This is the first installment of a series of updates about our new adventure called ‘unschooling’. That’s right folks. We are officially homeschooling! We’re taking it a step further and actually practicing a method of homeschooling called “unschooling”. It’s basically where you don’t teach your kids anything and they turn out to be geniuses. Or something like that.
But seriously, here’s a great definition of unschooling:
When people ask, “What is unschooling?” My answer is that we follow our interests – and our interests inevitably lead to science, literature, history, mathematics, music – all the things that have interested people before anybody thought of them as “subjects”. A large component of unschooling is grounded in doing real things, not because we hope they will be good for us, but because they are intrinsically fascinating. (source)
You can read more about why we chose to homeschool/unschool here.
Unschooling Update #1: That time we learned about birds, bees, disease, death, & life. (all before breakfast)
The day started out just like any other – me sleeping in while my kids fight/play/argue/laugh as loud as they possibly can. When I say “sleeping in”, I really mean, “sleeping in ’till 8am”. Is that late? I don’t even know what times other moms wake up these days. I have come to the conclusion that after years of having to wake up early with babies, I deserve the luxury of sleeping in. Perks of having an 8 & 10 year old.
I awoke to sounds of screams (the happy kind, not the sad or hurt kind) and as my eyes were adjusting to the new day, a little hand thrust something furry in my face.
“A baby bird!”, my daughter exclaimed.
Now, let me just say that my daughter has “rescued” many a baby bird in her life. And all of them have died. All of them. We’ve tried everything. We’ve fed them, rocked them, put them back in their nest, dressed them in doll clothes, but they all still die. And my daughter had just found another one.
After the last baby bird had died, Kevin and I instituted the, “NO MORE SAVING BABY BIRDS EVER” rule. No sympathy over here. It’s all ‘survival of the fittest’ in our backyard.
“But this one’s different”, my daughter begged. “It’s so pretty and it has green feathers!”
Pretty? Green Feathers? What was I thinking! Bring that baby bird right in bed with me. Yep, right on my pillow. It does have green feathers after all. Let me smother my face in it’s prettiness.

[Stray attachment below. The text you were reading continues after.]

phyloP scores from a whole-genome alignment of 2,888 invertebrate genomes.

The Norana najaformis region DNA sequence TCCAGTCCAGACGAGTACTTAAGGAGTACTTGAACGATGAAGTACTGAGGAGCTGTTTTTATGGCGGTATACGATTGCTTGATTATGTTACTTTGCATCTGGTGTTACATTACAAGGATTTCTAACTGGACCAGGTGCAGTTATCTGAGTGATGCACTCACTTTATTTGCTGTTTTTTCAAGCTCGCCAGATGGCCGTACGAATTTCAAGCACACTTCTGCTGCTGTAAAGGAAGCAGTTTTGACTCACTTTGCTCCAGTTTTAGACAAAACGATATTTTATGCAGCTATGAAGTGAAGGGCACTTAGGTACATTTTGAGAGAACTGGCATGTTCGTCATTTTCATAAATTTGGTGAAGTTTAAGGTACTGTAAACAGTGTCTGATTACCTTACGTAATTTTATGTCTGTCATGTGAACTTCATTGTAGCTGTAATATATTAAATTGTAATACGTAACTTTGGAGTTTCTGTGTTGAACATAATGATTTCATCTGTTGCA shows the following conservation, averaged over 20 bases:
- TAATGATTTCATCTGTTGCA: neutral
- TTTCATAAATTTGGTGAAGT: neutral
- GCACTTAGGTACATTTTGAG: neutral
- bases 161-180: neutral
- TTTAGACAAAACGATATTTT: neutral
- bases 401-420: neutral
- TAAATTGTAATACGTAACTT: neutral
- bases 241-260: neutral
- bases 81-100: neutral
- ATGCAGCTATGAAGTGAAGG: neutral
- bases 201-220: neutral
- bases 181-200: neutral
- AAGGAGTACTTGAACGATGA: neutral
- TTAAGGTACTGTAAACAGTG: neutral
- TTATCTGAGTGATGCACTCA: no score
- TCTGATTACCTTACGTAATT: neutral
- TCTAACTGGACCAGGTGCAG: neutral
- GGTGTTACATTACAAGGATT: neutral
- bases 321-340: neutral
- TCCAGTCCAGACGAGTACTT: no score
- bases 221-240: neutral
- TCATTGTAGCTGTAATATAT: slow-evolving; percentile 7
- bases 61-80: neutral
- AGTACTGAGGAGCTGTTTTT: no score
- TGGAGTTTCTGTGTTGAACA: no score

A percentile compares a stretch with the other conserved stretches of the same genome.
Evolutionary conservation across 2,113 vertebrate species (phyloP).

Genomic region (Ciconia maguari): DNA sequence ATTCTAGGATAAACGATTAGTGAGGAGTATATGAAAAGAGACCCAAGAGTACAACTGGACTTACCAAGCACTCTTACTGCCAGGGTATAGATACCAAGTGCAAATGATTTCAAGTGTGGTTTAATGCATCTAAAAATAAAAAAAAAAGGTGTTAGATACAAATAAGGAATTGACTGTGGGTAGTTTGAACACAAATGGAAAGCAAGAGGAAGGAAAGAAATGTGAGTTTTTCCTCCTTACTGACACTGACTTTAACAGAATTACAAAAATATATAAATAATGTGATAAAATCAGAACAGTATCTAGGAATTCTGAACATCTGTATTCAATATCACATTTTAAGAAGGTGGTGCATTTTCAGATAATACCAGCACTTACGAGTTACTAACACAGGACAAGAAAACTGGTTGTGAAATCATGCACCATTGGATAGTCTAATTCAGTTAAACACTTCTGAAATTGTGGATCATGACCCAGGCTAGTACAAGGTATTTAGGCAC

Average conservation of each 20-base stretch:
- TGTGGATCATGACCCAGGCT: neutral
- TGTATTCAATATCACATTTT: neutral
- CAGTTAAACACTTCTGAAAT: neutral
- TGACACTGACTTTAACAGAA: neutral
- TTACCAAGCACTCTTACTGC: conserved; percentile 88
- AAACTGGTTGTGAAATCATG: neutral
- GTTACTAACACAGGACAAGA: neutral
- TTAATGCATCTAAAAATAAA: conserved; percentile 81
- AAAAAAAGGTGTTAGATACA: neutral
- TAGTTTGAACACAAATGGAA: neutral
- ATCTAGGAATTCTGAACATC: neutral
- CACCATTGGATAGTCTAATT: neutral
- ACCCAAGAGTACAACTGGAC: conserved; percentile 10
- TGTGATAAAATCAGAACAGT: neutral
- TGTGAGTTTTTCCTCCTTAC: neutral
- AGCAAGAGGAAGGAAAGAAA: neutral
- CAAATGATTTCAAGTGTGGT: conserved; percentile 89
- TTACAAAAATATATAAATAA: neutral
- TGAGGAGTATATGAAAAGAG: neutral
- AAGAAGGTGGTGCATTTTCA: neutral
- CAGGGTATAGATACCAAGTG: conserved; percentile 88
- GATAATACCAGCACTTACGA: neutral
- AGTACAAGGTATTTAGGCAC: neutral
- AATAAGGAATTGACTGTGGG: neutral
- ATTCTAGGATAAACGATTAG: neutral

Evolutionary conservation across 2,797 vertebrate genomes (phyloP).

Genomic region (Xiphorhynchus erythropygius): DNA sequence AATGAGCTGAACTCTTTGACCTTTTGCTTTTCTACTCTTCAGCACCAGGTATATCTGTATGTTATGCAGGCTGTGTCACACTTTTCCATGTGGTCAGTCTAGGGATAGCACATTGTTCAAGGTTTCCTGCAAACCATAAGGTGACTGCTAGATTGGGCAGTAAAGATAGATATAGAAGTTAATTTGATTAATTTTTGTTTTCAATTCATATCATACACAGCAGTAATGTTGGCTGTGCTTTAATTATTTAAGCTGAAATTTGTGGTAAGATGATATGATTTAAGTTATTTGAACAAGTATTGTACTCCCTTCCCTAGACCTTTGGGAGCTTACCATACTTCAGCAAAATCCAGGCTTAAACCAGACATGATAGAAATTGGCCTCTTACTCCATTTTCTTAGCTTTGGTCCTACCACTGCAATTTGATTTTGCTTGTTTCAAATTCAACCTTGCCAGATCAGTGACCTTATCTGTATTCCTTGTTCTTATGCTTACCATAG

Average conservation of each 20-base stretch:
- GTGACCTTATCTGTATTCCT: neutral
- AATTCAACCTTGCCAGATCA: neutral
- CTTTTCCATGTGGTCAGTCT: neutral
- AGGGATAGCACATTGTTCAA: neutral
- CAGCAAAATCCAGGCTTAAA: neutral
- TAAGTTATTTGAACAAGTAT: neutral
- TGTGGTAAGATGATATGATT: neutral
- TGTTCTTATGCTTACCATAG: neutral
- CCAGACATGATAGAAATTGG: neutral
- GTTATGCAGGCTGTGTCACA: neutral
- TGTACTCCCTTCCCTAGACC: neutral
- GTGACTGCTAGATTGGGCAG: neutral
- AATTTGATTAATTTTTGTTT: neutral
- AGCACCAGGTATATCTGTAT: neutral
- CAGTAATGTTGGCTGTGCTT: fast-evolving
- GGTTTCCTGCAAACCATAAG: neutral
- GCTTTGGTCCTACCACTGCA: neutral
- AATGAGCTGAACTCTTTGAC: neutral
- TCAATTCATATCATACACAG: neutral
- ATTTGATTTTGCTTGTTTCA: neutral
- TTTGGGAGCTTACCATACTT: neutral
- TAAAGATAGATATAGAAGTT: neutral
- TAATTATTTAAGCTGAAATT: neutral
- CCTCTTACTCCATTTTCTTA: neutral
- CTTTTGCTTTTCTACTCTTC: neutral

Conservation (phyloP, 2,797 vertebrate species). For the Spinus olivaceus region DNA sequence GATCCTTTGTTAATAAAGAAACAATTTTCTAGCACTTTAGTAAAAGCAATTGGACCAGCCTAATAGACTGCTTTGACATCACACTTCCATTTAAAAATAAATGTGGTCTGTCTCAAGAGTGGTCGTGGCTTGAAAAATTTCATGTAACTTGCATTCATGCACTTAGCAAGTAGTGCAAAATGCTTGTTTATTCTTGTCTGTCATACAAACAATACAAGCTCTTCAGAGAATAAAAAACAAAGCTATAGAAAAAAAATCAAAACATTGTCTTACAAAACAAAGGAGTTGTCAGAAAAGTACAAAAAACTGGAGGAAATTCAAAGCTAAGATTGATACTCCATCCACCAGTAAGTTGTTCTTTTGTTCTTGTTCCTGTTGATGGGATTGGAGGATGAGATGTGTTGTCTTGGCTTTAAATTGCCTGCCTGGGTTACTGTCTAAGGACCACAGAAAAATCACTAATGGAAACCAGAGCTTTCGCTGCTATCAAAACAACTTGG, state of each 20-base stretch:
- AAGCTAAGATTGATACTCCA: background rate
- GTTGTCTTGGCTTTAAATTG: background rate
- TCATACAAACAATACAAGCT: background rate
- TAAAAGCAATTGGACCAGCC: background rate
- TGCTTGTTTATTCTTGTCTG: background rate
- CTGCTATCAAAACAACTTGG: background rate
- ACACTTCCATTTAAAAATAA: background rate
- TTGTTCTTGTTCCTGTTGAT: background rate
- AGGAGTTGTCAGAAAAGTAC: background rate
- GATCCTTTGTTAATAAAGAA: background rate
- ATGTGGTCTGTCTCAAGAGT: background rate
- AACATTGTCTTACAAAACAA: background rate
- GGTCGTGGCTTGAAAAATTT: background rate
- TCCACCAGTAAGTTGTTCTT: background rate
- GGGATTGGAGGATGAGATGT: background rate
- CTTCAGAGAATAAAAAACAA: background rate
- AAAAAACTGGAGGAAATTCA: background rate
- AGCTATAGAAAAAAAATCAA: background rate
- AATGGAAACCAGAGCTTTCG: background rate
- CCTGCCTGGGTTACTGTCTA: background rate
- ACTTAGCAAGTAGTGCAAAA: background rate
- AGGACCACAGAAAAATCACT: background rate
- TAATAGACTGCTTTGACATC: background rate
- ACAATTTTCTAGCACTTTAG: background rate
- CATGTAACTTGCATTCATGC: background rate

My son, always cautious, stated, “Wait. We MUST find out which species this is. We don’t know everything about it. It could be mean. Let’s look online”
This led to a great UNSCHOOLING MOMENT, where they researched different species of birds online and in our encyclopedias. I showed my kids how to search online and directed them to a couple sites, then I went out to milk the goats and take care of our farm duties. (I do the morning farm chores, and the kids do the evening ones).
About 30 minutes later, Ethan came to tell me the bad news.
“Well, we found out what species of bird it is. And it’s the most diseased bird in all of Arizona!”
This led to a great UNSCHOOLING MOMENT of how diseases can transfer from one species to another. We had this moment over a vigorous hand washing session, of course.
Unfortunately, when we headed out to the backyard to check on the bird, yep, you guessed it.
It wasn’t quite dead, but it was close. It was twitching, couldn’t stand and had that “close to death” look. We decided to do some more research to diagnose the bird and after we narrowed it down to 2-3 different diseases it could possible have, we decided as a family we should probably put the bird down.
This led to a great UNSCHOOLING MOMENT where we talked about life & death, how we should be humane when killing animals, and how we should never hurt an animal for fun. We also talked about gun safety (BB gun).
While walking to the back of our property to dispose of the bird, we came across a row of bushes in bloom with hundreds of bees all over them snatching up that bright yellow pollen.
This led to a great UNSCHOOLING MOMENT where we talked about bees and their role in our ecosystem. This also let to another discussion about the mystery of why bees are dying off around the world. The kids were fascinated by this fact, and after disposing of the bird and saying their goodbyes to its pretty green feathers, ran off to research all about bees.
This all happened in about 2 hours, but sparked their interest for the entire day. In the evening, my son was in the corner with a big thick encyclopedia, reading about bees. My daughter also performed a rendition of The Circle of Life to end the day.
What I learned:
I learned that learning is easy and fun and doesn’t take all day. I learned that life is fascinating and there is so much to learn if we let nature take it’s course. I also learned that I shouldn’t let my kids rescue any more baby birds. Our “NO MORE SAVING BABY BIRDS EVER” rule is back in effect.